Sound — 7
The Graduate should already have a strong backing thanks to the beauty of college radio. In 2006, its EP Horror Show was named the #1 most added in college radio, not to mention that the band has also graced the cover of CMJ Magazine. So are they worth the hype? The Graduate's debut full-length record Anhedonia does have its moments, but some may find it all a little too familiar. This is not to say that there aren't some inspired and technically interesting moments along the way, particularly from guitarists Matt Kennedy and Max Sauer. The record starts out with what is probably not the best track on Anhedonia called Sit & Sink. Even so, it immediately showcases what are the standout aspects of the band. Sit & Sink will likely find a home in the world of radio or video airplay thanks to vocalist Corey Warnings excellent vocal harmonies that are used throughout. As far as the guitar work is concerned, this is more of a pop-rock band and there aren't any pinch harmonics or manic shredding. Rather, guitarists Kennedy and Sauer tend to play subtle, yet effective riffs that play continuously beneath the verses and choruses. Surround Yourself is a mellower song and takes on a more restrained approach until the buildup at the end. There is an interesting guitar line that is played underneath the chorus, and it finally gets to stand out on it's own in the final seconds of the song. In fact, the guitar almost has a very cool computer-like quality at times and it's fun just trying to figure out how they tackled it, whether with effects or just skill. The guitar line is the highlight of the song because it doesn't necessarily fit with the overall ballad-like approach. There is somewhat of a derivation of that same guitar riff in the following song Interlude, which fades in softly add slowly. Interlude works as a perfect follow-up to Surround Yourself because of the similar guitar styles, and it is further strengthened by haunting background vocals in a minor key that are layered on top of it all. The band really shines with this kind of experimentation and will hopefully do more interludes on the next album.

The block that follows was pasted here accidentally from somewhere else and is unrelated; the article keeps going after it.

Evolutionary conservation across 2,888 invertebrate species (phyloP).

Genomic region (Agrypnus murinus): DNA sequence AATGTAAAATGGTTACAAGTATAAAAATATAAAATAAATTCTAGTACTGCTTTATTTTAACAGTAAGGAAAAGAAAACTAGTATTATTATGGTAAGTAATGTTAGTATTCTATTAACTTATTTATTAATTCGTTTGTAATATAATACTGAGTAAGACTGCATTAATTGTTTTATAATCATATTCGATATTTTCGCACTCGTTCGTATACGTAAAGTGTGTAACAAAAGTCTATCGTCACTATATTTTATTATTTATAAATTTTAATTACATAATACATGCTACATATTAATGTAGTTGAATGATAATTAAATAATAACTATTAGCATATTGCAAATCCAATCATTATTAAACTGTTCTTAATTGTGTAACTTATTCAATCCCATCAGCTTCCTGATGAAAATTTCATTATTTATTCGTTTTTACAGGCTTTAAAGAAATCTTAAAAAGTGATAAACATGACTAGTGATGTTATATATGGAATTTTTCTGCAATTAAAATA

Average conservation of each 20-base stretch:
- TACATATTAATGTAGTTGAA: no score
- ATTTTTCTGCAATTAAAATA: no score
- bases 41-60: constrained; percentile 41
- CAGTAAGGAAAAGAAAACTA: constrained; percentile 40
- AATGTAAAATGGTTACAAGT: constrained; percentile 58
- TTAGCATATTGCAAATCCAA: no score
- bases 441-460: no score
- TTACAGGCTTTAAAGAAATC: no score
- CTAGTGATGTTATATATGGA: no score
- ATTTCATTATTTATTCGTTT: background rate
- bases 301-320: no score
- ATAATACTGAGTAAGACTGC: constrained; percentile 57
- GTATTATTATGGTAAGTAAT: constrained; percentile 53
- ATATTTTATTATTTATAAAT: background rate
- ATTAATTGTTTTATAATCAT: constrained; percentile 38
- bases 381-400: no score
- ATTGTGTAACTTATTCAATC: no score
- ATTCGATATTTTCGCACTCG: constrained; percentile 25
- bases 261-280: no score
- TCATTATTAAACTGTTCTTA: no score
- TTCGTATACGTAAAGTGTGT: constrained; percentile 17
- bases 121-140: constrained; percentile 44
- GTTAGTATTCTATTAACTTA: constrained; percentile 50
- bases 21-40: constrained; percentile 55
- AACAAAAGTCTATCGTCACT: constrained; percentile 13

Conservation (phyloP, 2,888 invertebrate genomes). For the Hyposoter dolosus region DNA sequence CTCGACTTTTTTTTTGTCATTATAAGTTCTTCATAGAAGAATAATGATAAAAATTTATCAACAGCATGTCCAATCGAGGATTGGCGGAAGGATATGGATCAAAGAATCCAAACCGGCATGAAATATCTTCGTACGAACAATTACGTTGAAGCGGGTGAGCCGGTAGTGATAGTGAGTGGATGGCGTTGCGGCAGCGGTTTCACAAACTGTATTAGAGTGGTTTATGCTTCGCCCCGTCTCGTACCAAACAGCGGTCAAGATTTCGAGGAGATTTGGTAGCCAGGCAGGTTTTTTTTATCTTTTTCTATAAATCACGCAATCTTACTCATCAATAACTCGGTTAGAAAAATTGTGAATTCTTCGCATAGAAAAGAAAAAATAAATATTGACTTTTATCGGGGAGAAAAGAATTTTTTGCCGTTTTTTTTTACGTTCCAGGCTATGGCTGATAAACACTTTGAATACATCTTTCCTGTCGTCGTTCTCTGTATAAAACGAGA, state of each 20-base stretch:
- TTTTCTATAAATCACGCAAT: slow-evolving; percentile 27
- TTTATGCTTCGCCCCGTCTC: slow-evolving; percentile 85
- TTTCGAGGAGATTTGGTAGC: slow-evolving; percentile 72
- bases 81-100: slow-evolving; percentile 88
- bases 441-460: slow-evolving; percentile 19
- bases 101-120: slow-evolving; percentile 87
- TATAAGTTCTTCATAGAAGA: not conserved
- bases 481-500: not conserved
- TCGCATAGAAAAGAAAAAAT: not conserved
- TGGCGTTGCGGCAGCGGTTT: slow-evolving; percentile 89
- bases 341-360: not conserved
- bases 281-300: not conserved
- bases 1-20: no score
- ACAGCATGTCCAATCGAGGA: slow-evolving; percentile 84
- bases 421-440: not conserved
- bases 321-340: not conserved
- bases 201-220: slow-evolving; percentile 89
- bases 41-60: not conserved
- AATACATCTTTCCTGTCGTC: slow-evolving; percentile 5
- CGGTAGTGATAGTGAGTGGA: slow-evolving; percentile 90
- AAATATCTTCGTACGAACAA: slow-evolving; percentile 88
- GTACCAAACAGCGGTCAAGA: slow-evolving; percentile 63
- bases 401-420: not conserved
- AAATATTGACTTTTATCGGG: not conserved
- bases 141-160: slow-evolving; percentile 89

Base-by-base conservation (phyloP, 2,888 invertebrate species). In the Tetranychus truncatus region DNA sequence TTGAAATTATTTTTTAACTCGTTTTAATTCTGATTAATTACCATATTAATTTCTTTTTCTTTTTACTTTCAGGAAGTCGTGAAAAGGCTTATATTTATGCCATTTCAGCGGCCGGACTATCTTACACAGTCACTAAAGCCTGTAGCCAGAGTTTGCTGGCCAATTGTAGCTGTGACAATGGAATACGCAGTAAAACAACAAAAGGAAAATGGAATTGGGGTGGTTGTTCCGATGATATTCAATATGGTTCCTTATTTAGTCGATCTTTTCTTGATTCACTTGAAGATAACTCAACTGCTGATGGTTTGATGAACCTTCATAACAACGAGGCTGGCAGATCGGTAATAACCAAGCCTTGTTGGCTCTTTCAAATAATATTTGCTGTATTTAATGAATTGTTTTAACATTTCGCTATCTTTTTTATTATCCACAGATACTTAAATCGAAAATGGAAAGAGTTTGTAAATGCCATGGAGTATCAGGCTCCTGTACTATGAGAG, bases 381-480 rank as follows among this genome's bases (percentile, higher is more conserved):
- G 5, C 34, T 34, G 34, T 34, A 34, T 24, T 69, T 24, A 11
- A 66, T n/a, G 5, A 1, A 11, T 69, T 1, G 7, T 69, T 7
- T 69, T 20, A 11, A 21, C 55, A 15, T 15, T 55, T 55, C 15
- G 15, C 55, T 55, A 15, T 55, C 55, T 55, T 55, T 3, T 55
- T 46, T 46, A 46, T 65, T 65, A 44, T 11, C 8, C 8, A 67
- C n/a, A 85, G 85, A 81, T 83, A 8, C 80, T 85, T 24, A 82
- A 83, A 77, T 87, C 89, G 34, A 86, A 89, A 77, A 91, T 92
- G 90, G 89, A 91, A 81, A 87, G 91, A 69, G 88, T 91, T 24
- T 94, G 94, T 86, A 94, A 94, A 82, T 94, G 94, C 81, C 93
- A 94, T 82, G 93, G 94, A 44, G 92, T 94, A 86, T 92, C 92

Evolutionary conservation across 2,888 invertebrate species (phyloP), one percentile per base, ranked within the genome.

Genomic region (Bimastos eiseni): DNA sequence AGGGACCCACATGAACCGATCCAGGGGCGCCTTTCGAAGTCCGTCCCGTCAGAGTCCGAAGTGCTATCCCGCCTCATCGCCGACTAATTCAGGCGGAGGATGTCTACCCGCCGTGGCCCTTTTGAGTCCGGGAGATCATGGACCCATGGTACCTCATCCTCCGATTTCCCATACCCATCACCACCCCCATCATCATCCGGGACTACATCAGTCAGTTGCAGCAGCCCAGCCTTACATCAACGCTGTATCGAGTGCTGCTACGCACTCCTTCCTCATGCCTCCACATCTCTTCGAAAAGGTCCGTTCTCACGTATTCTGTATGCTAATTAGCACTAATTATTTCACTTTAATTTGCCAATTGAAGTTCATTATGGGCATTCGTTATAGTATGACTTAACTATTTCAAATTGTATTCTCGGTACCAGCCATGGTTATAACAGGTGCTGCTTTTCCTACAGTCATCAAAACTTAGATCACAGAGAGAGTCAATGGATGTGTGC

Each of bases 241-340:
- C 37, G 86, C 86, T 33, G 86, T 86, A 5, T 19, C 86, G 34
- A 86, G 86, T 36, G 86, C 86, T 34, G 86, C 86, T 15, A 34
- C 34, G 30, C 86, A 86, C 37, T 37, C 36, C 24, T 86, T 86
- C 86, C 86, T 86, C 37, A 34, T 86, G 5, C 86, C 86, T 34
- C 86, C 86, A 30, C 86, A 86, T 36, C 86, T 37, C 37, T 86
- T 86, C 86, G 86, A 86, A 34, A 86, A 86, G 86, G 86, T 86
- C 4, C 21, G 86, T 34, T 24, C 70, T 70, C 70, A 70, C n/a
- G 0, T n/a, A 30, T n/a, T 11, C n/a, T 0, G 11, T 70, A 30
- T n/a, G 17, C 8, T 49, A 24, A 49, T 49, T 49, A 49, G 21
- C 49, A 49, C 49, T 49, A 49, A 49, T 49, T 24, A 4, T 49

Lyrics — 8
The Graduate does have a heavy share of, dare I say, emo-esque lyrics, but they balance those out with some interesting songs like Doppelganger, which takes on a very different situation. Doppelganger features a scene where the singer seems to be unsure of his surroundings and uses dialogue to convey his confusion. Warning sings, And a stranger cried out, 'What am I doing here?' I'll be damned, you brought the muscle in! It's a pretty puzzling scene, but the different lyrical format makes it one of the most intriguing songs on the record. Surround Yourself is one of tracks that delve into love and introspection, and the themes may grate one some listeners' nerves. Warning sings, On our walk Saturday; You said you might not stay; If you had a chance to see how your life would look; With love for someone constantly -- would it still be me? Although some might find them a bit too sentimental, there are still plenty will appreciate these candid, emotional lyrics.
Overall Impression — 7
The Graduate will most definitely attract it's share of fans with its radio-friendly repertoire (and it already has). At times that means they can sound a bit too much like what is already out there, but with unique little additions like Interlude (which is exactly that and has no words) the band proves that it's not afraid to take few risks. Vocalist Warning has a very pleasing voice and excels in harmonies, and in many cases that ability makes the weaker songs a bit more attention grabbing. Guitarists Kennedy and Sauer deserve the most credit for taking the album to a different level. They do succeed at creating several memorable moments along the way, and the band will hopefully bring their work even more into the forefront come the next release.